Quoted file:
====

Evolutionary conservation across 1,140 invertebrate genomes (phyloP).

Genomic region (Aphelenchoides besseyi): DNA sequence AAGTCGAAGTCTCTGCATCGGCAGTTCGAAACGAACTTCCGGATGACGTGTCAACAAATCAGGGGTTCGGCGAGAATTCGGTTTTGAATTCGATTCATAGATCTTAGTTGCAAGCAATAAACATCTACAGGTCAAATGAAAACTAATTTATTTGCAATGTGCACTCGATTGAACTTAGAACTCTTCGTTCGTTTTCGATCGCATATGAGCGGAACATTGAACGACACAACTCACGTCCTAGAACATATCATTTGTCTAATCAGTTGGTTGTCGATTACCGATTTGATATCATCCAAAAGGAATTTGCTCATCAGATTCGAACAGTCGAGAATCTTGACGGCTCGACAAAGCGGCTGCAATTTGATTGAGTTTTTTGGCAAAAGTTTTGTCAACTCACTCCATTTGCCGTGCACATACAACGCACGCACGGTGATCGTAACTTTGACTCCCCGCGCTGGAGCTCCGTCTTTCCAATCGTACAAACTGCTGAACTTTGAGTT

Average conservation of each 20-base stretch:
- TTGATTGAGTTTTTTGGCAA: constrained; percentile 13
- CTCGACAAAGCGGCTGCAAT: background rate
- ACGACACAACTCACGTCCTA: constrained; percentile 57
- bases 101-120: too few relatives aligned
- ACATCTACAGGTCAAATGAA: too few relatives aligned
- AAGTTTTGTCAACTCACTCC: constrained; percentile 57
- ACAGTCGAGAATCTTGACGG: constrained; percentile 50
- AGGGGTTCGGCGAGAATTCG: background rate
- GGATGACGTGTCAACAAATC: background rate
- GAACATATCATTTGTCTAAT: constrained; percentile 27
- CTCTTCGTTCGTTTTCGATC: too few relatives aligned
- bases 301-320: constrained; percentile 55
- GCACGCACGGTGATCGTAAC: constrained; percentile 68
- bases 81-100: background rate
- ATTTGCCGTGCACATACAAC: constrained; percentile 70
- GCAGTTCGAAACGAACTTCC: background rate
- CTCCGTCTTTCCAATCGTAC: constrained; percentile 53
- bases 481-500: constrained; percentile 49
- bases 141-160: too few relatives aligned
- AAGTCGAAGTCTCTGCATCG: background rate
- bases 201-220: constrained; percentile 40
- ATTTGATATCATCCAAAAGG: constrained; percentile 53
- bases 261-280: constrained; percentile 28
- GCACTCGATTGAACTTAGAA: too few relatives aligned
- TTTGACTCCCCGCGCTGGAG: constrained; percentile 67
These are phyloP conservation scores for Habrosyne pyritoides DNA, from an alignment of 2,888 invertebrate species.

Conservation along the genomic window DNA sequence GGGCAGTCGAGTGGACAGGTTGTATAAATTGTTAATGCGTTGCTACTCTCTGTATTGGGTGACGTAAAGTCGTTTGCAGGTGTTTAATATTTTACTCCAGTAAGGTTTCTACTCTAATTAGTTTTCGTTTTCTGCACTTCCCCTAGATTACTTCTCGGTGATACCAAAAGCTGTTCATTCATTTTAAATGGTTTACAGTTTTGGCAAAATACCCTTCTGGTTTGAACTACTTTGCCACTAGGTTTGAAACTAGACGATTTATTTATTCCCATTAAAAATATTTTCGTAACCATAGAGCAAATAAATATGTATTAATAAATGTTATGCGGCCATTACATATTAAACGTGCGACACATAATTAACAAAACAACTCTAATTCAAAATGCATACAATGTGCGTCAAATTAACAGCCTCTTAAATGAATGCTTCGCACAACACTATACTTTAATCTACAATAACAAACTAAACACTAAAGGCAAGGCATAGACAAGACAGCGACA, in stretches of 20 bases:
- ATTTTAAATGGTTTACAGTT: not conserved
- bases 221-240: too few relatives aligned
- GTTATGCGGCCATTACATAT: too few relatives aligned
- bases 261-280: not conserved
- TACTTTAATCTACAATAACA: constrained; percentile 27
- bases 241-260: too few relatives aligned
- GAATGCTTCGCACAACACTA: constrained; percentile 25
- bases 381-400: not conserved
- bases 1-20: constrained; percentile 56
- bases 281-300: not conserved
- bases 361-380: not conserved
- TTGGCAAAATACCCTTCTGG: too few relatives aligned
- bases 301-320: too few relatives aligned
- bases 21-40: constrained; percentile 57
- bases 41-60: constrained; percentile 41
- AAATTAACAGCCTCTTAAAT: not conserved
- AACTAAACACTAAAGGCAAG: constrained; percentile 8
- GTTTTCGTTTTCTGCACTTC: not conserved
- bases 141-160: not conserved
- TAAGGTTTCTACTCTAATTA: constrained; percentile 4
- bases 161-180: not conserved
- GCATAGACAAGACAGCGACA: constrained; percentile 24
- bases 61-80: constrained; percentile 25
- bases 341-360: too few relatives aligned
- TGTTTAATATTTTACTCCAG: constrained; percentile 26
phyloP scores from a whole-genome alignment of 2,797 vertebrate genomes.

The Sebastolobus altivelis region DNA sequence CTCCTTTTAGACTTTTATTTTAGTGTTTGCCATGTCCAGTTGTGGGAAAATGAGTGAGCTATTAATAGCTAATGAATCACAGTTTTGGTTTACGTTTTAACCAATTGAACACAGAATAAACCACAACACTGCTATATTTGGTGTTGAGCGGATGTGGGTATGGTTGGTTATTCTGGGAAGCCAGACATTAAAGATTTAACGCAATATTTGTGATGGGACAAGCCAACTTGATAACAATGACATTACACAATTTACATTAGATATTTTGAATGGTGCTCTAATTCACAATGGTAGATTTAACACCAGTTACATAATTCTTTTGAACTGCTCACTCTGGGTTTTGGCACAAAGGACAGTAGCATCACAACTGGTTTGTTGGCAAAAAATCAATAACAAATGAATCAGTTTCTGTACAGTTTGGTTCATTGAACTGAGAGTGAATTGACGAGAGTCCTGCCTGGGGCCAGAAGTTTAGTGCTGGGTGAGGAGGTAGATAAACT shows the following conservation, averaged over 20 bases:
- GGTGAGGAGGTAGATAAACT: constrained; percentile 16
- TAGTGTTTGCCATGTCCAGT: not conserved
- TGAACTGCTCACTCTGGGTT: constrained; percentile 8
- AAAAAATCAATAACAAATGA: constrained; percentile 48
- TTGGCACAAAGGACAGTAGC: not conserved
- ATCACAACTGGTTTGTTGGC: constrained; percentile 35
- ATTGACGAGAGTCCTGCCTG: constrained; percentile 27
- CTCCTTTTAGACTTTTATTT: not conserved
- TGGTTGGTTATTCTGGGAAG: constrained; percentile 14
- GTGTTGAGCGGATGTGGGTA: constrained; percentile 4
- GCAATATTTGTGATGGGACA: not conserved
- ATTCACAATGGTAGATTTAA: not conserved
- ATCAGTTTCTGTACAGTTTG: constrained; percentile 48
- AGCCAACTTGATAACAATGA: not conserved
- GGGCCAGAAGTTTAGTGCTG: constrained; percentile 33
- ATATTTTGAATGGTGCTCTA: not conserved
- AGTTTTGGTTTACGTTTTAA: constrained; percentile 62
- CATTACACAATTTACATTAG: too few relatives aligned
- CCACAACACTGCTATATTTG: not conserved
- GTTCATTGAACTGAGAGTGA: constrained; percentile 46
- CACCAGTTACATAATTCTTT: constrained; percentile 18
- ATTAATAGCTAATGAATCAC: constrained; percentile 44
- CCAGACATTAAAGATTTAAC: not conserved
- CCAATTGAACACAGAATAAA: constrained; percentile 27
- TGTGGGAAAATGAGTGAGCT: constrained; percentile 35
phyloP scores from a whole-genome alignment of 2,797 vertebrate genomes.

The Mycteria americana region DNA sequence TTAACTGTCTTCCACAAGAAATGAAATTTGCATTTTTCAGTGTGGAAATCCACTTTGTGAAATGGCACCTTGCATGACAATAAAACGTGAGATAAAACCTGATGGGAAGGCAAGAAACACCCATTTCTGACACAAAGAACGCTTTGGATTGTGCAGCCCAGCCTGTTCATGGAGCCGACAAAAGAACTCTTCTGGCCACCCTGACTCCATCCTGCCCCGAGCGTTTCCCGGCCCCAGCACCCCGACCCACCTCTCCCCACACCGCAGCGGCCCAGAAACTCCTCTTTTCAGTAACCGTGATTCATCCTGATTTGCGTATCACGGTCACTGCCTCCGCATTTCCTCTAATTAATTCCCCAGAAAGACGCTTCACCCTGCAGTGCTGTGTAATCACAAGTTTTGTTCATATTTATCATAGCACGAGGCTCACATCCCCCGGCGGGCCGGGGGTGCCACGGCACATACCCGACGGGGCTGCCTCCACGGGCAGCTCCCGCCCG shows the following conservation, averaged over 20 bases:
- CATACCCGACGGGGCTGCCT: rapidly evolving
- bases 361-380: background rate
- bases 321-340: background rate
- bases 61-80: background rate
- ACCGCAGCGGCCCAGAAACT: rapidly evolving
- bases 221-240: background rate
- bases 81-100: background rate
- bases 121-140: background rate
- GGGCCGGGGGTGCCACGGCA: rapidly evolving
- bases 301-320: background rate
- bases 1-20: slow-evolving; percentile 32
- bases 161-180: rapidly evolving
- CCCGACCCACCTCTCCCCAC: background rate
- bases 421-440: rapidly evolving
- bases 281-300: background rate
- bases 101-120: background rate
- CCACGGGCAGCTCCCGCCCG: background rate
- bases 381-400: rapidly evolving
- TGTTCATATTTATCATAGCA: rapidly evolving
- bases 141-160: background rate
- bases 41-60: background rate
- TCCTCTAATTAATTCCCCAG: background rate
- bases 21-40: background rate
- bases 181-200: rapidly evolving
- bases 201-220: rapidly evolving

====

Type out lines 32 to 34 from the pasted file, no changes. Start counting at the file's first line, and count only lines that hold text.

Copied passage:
- bases 221-240: too few relatives aligned
- GTTATGCGGCCATTACATAT: too few relatives aligned
- bases 261-280: not conserved